Whatever happened to Beethoven's Missa Solemnis? There was a time when the most fervent Beethovenians quailed at the prospect of this grandest conception of his last years. The score seemed so ineffable in its vision; so heterodox in its mix of liturgical, theatrical and personal elements; so raw and volatile in its sound and working-out; and so sheerly difficult to sing and play with any consistency that only the incandescent drive of a Toscanini, or the granitic grip of a Klemperer, could even begin to bring it off.
If something of the old danger and strangeness seems to have gone out of the work more recently, this is doubtless partly due to increasingly frequent performance, rising technical standards and, perhaps, a certain "cutting down to size" by the vogue for "authenticity". As Sir John Eliot Gardiner eased a nicely balanced quartet of soloists, the 36-voice Monteverdi Choir, and the 60 "period" players of his Orchestre Révolutionnaire et Romantique into the opening "Kyrie" of their most recent Barbican performance, the textures seemed to approach an almost Brahmsian safeness.
But, as he approaches 60, Sir John is mellowing. Something of his old incisiveness was to be heard in the (not entirely unanimous) pistol-shot choral attacks on the word "kyrie"; in the slightly pert articulation of the "et vitam venturi saeculi" episode of the "Credo"; and in the brazen letting-rip of period horns in the work's many "heaven-storming" onrushes. Yet tempi and interpretation, for the most part, were relatively ample, even "traditional", and, as such, challenged the finest such performance this pair of ears has heard in recent decades: that of Nikolaus Harnoncourt in the 1998 Proms.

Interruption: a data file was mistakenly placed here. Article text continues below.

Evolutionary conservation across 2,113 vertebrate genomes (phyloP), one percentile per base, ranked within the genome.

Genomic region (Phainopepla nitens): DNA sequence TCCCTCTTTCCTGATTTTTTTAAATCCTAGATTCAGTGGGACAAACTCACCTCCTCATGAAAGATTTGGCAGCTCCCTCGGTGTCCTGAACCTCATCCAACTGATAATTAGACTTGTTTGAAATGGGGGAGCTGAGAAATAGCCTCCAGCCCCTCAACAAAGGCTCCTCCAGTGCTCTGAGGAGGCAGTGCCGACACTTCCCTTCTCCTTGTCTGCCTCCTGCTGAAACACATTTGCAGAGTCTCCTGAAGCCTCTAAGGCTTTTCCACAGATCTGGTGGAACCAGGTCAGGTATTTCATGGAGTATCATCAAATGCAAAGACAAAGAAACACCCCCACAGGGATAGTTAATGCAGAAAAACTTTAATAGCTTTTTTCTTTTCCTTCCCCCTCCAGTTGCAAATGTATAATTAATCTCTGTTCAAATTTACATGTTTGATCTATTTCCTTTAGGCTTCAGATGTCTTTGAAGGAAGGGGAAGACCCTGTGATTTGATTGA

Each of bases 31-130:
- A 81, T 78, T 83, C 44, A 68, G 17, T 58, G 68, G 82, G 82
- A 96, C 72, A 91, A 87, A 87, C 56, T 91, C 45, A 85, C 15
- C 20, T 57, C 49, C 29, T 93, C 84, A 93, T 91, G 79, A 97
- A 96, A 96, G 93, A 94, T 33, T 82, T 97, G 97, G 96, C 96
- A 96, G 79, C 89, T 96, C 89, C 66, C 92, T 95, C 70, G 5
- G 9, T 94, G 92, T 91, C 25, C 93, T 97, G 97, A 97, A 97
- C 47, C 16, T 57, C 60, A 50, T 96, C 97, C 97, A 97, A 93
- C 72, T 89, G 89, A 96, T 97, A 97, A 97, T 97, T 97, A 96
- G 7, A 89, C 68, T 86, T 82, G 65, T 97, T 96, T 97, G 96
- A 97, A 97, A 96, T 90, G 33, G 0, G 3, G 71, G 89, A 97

It was Harnoncourt's ability to make musical sense of the most apparently arbitrary, or fragmentary, inner parts of Beethoven's textures, and to relate detail to the whole, that impressed on that occasion. Compared with the numinous depth he found in the "praeludium" passage of the "Sanctus", which sets up the descent of high violin and cool flutes of the "Benedictus", Gardiner's handling of the passage seemed prosaic.
Yet he effectively encompassed the ominous tread of the "Agnus Dei", and the unsettling alternations of pastoral and martial episodes of the "Dona Nobis Pacem", with affecting contributions from all four soloists: Luba Orgonasova, soprano, Nathalie Stutzmann, contralto, Christoph Prégardien, tenor, and Alastair Miles, bass. Meanwhile, the newly clarified Barbican acoustics pungently enhanced the timbre and, occasionally, the idiosyncratic intonation, of the period winds. Whatever else one may expect from a performance of this work's unfathomable conception, this amounted to a finely articulated account of its dramatic structure.
Join our new commenting forum
Join thought-provoking conversations, follow other Independent readers and see their replies